6. #6
    Quote Originally Posted by Andy L
    That said, I would be interested to know how many people get shot accidently by rifles from stalkers and vermin controllers.
    I certainly dont remember much on the news or being in papers, so I would say next to nil.
    The only one I remember in recent times was the stalker shot up the a*se by a client who had a round chambered with the rifle pointing forward whilst behind the stalker.....basics..

  7. #7

    Night shooting!

    It's a good point really as I believe one of the main reasons deer night shooting permits are not granted is because of safety aspects and yet it seems that anyone can go out with a large rifle at night and shoot foxes and other vermin. I'm not sure if another test is required but the FEO should probably clarify between day and night shooting for specific areas of land and probably peolple too! Maybe a probationable period of day-only or until you get an open ticket??

  8. #8
    Well that is certainly a possibility but, if you are going to have FEO's specify day or night shooting for specific areas of land, probationary periods etc, then should not FEO's have gained the necessary qualification(s) first, before they start making arbitrary decisions about such things.

    John

  9. #9
    Quote Originally Posted by JAYB
    Well that is certainly a possibility but, if you are going to have FEO's specify day or night shooting for specific areas of land, probationary periods etc, then should not FEO's have gained the necessary qualification(s) first, before they start making arbitrary decisions about such things.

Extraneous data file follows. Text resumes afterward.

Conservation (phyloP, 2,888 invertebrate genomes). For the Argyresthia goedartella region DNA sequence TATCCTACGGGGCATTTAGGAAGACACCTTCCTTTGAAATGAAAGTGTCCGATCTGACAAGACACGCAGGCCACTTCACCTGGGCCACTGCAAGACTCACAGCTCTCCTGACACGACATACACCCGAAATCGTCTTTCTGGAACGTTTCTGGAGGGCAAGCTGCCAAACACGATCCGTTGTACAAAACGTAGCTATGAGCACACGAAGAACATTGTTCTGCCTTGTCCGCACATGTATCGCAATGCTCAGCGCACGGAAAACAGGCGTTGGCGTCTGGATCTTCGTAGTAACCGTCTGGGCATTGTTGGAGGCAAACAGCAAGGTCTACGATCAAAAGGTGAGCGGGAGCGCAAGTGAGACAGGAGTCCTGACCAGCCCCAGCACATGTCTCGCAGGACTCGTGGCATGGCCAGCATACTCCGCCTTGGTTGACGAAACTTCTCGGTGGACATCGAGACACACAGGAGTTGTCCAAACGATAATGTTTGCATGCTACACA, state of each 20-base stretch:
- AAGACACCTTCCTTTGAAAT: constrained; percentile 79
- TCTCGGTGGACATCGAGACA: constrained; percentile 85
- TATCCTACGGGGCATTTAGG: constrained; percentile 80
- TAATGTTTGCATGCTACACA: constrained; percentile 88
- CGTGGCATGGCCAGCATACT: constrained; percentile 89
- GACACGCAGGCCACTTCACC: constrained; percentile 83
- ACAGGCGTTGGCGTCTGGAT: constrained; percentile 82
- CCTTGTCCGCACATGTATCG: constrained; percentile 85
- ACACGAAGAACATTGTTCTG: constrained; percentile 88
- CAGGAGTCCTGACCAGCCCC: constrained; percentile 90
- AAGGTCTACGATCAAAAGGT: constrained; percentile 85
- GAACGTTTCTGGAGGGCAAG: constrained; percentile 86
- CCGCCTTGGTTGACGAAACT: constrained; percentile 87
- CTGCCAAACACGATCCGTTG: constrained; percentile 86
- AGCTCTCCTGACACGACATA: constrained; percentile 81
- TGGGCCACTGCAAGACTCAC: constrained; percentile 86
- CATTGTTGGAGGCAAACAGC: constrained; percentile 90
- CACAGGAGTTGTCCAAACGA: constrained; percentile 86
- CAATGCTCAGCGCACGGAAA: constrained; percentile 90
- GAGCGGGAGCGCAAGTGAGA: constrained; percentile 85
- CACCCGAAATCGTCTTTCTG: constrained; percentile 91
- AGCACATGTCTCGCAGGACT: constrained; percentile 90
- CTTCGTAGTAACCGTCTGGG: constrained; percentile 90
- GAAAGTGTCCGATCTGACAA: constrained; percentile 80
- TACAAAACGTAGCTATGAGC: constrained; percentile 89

John
    You're probably right, bearing in mind many FEO's are ex firearms division police officers who have probably never shot a living thing before and know precious little about hunting or the effects of expanding ammunition!! If any had done a DSC 1 (as I'm sure some have) they would know that it teaches very little about shooting safety. Yes you can pass a shooting test but no practical "real" situations. Handing out a certificate to someone who has done a course in a classroom over a few days does not in my mind mean they are safe to handle a high powered rifle- possibly at night! I much prefer the idea of a period of mentoring for the safety side of things. But then we are off down the "level 2 before you can go out alone" route which is a whole new can of worms which I personally don't wish to open!

  10. #10

    Re: Night shooting!

    Quote Originally Posted by Monkey Spanker
    It's a good point really as I believe one of the main reasons deer night shooting permits are not granted is because of safety aspects and yet it seems that anyone can go out with a large rifle at night and shoot foxes and other vermin. I'm not sure if another test is required but the FEO should probably clarify between day and night shooting for specific areas of land and probably peolple too! Maybe a probationable period of day-only or until you get an open ticket??
    I thought the reasons behind not being allowed to shoot deer at night were more to do with deer welfare and not stressing the snimals than the safety of shooting at night.

    Gez